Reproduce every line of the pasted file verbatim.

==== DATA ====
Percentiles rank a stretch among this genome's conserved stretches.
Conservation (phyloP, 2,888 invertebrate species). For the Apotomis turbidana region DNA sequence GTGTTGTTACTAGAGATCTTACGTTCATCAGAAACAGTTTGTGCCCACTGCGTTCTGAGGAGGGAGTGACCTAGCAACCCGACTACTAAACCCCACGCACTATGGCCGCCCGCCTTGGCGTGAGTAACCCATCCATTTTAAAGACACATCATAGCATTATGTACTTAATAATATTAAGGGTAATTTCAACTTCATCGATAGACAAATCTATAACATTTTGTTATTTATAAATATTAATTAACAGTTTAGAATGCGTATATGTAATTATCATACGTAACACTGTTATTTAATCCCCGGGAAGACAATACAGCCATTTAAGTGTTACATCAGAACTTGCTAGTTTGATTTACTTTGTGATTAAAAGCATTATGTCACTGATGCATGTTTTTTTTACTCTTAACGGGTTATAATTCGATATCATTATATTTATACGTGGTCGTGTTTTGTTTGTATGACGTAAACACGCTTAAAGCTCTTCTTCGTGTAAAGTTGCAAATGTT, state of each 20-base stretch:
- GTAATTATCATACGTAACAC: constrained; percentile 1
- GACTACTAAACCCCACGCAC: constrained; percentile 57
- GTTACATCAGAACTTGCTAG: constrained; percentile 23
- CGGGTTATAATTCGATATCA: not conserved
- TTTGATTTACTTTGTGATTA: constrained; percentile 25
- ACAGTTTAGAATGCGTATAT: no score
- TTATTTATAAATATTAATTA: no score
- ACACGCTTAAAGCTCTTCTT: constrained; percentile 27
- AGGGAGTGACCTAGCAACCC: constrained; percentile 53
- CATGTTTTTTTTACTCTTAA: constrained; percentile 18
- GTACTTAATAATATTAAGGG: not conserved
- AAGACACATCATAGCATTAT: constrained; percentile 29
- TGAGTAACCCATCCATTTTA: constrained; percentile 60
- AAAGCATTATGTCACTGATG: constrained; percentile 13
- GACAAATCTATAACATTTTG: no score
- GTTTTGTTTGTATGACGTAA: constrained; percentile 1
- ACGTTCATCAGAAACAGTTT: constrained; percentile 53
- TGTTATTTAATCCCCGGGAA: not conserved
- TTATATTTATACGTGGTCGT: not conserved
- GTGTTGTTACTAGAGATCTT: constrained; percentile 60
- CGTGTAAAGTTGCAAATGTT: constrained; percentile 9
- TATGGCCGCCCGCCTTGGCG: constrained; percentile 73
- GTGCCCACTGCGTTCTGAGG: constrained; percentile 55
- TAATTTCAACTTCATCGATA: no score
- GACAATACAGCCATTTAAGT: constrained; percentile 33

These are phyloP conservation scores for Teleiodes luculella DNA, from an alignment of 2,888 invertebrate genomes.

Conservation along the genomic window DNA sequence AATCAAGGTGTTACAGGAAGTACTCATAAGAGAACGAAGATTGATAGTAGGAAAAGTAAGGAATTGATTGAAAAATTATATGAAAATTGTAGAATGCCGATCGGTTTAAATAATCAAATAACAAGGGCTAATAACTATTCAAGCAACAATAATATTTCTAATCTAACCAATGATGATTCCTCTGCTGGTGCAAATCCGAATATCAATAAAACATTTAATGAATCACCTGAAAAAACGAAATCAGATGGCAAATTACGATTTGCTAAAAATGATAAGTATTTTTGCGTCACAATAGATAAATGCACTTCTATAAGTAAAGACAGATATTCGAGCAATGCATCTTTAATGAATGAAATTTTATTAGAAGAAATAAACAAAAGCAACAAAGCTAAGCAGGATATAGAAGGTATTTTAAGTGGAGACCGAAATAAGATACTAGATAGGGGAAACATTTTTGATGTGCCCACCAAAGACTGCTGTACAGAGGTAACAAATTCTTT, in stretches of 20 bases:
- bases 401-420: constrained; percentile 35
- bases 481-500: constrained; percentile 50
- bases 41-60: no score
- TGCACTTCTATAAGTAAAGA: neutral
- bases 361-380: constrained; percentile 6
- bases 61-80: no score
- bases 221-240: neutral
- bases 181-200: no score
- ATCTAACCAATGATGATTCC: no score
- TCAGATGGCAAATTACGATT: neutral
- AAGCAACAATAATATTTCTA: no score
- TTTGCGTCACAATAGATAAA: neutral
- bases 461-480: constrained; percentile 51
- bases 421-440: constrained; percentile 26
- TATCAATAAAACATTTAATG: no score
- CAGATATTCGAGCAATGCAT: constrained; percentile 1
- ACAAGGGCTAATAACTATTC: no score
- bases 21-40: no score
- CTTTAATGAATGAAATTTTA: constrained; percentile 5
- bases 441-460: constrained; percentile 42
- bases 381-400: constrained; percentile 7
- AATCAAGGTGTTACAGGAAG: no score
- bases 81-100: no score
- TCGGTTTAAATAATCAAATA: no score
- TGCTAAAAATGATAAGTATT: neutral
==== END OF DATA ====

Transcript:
Percentiles rank a stretch among this genome's conserved stretches.
Conservation (phyloP, 2,888 invertebrate species). For the Apotomis turbidana region DNA sequence GTGTTGTTACTAGAGATCTTACGTTCATCAGAAACAGTTTGTGCCCACTGCGTTCTGAGGAGGGAGTGACCTAGCAACCCGACTACTAAACCCCACGCACTATGGCCGCCCGCCTTGGCGTGAGTAACCCATCCATTTTAAAGACACATCATAGCATTATGTACTTAATAATATTAAGGGTAATTTCAACTTCATCGATAGACAAATCTATAACATTTTGTTATTTATAAATATTAATTAACAGTTTAGAATGCGTATATGTAATTATCATACGTAACACTGTTATTTAATCCCCGGGAAGACAATACAGCCATTTAAGTGTTACATCAGAACTTGCTAGTTTGATTTACTTTGTGATTAAAAGCATTATGTCACTGATGCATGTTTTTTTTACTCTTAACGGGTTATAATTCGATATCATTATATTTATACGTGGTCGTGTTTTGTTTGTATGACGTAAACACGCTTAAAGCTCTTCTTCGTGTAAAGTTGCAAATGTT, state of each 20-base stretch:
- GTAATTATCATACGTAACAC: constrained; percentile 1
- GACTACTAAACCCCACGCAC: constrained; percentile 57
- GTTACATCAGAACTTGCTAG: constrained; percentile 23
- CGGGTTATAATTCGATATCA: not conserved
- TTTGATTTACTTTGTGATTA: constrained; percentile 25
- ACAGTTTAGAATGCGTATAT: no score
- TTATTTATAAATATTAATTA: no score
- ACACGCTTAAAGCTCTTCTT: constrained; percentile 27
- AGGGAGTGACCTAGCAACCC: constrained; percentile 53
- CATGTTTTTTTTACTCTTAA: constrained; percentile 18
- GTACTTAATAATATTAAGGG: not conserved
- AAGACACATCATAGCATTAT: constrained; percentile 29
- TGAGTAACCCATCCATTTTA: constrained; percentile 60
- AAAGCATTATGTCACTGATG: constrained; percentile 13
- GACAAATCTATAACATTTTG: no score
- GTTTTGTTTGTATGACGTAA: constrained; percentile 1
- ACGTTCATCAGAAACAGTTT: constrained; percentile 53
- TGTTATTTAATCCCCGGGAA: not conserved
- TTATATTTATACGTGGTCGT: not conserved
- GTGTTGTTACTAGAGATCTT: constrained; percentile 60
- CGTGTAAAGTTGCAAATGTT: constrained; percentile 9
- TATGGCCGCCCGCCTTGGCG: constrained; percentile 73
- GTGCCCACTGCGTTCTGAGG: constrained; percentile 55
- TAATTTCAACTTCATCGATA: no score
- GACAATACAGCCATTTAAGT: constrained; percentile 33

These are phyloP conservation scores for Teleiodes luculella DNA, from an alignment of 2,888 invertebrate genomes.

Conservation along the genomic window DNA sequence AATCAAGGTGTTACAGGAAGTACTCATAAGAGAACGAAGATTGATAGTAGGAAAAGTAAGGAATTGATTGAAAAATTATATGAAAATTGTAGAATGCCGATCGGTTTAAATAATCAAATAACAAGGGCTAATAACTATTCAAGCAACAATAATATTTCTAATCTAACCAATGATGATTCCTCTGCTGGTGCAAATCCGAATATCAATAAAACATTTAATGAATCACCTGAAAAAACGAAATCAGATGGCAAATTACGATTTGCTAAAAATGATAAGTATTTTTGCGTCACAATAGATAAATGCACTTCTATAAGTAAAGACAGATATTCGAGCAATGCATCTTTAATGAATGAAATTTTATTAGAAGAAATAAACAAAAGCAACAAAGCTAAGCAGGATATAGAAGGTATTTTAAGTGGAGACCGAAATAAGATACTAGATAGGGGAAACATTTTTGATGTGCCCACCAAAGACTGCTGTACAGAGGTAACAAATTCTTT, in stretches of 20 bases:
- bases 401-420: constrained; percentile 35
- bases 481-500: constrained; percentile 50
- bases 41-60: no score
- TGCACTTCTATAAGTAAAGA: neutral
- bases 361-380: constrained; percentile 6
- bases 61-80: no score
- bases 221-240: neutral
- bases 181-200: no score
- ATCTAACCAATGATGATTCC: no score
- TCAGATGGCAAATTACGATT: neutral
- AAGCAACAATAATATTTCTA: no score
- TTTGCGTCACAATAGATAAA: neutral
- bases 461-480: constrained; percentile 51
- bases 421-440: constrained; percentile 26
- TATCAATAAAACATTTAATG: no score
- CAGATATTCGAGCAATGCAT: constrained; percentile 1
- ACAAGGGCTAATAACTATTC: no score
- bases 21-40: no score
- CTTTAATGAATGAAATTTTA: constrained; percentile 5
- bases 441-460: constrained; percentile 42
- bases 381-400: constrained; percentile 7
- AATCAAGGTGTTACAGGAAG: no score
- bases 81-100: no score
- TCGGTTTAAATAATCAAATA: no score
- TGCTAAAAATGATAAGTATT: neutral